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Unity by Carol Cavin-Dillon

This past Sunday our “Beyond the Argument” class came to an end. I want to take this opportunity to thank all of you (somewhere between 120-140 who came over the course of the four weeks!) who took part in the conversation. I also want to thank the wonderful Bob Ratcliff, who has a God-given ability to put very complicated ideas and controversial topics into language that we can all understand. His humble intelligence is a gift to us all.


I have to be honest, part of me is relieved that the class has ended. It is hard to focus on our differences for an extended amount of time. No doubt, we as a congregation have a diversity of opinions on many issues. We will likely vote for different candidates in November. We have different convictions about economics, about gun control, about health insurance and about many other things. But for the past few weeks, the question of the church and same-gender relationships has been under the microscope. And, for many, it has been uncomfortable and emotional.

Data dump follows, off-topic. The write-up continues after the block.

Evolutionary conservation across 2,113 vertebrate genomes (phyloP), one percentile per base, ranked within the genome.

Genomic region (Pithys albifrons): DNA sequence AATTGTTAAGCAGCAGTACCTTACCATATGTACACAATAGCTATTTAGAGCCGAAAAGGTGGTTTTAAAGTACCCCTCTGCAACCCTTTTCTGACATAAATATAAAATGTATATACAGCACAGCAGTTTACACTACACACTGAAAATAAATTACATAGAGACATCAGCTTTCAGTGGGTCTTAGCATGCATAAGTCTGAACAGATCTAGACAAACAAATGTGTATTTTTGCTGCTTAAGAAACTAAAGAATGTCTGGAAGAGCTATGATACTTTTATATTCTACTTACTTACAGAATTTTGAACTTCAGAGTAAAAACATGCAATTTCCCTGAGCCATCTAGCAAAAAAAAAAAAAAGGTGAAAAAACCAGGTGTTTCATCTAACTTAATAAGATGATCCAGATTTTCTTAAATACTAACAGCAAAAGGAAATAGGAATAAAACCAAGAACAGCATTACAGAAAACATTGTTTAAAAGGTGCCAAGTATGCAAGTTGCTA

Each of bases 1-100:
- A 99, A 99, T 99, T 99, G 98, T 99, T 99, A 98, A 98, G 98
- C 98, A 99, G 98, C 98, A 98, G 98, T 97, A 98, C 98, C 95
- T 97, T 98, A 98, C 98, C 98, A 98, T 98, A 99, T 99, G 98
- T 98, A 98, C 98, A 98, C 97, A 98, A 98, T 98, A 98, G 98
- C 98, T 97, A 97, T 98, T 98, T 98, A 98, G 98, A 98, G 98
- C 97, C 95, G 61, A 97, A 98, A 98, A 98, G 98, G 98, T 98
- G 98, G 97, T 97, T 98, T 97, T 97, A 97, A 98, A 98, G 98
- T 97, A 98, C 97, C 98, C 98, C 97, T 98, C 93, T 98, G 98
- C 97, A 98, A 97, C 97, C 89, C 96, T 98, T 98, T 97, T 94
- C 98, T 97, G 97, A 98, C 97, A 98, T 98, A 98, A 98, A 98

That’s another reason I want to thank you as a congregation–for hanging in there and hanging together. Hanging together in the midst of difference has always been a sign of the people of God. Jesus had among his disciples an anti-Roman zealot and a pro-Roman tax collector. The apostle Paul called the Corinthian church to unity, even when they disagreed about many issues, such as whether or not to eat meat sacrificed to idols. John Wesley urged the early Methodists and other Christians to be “of one heart, though we are not of one mind.” It’s part of our DNA. It’s God’s design: unity in diversity.


Unity is very easy to talk about. It is much, much harder to live out. It is easy to think that we have unity when we’re not talking about difficult subjects. But when our disagreements come to light, we begin to doubt our unity. We wonder about whether or not we really are “one in the Spirit.” Over the past few weeks, we have done some of the hard work of striving for unity. And for that I am deeply grateful. Ultimately, though, it is not we who accomplish unity. It is the work of the Spirit. And so I encourage us to continue to pray for unity–for our congregation, for our denomination and for the church of Jesus Christ in every place.


As this class comes to a close and we move the microscope away from these questions, I remind us all that we are not a “one issue” church. We can talk about questions of human sexuality–and we should–but our positions on these questions are not the heart of who we are. We are followers of Jesus Christ, and we have a lot of Gospel work to do. I, for one, am grateful to have such courageous, faithful and loving people to work alongside. Thanks be to God!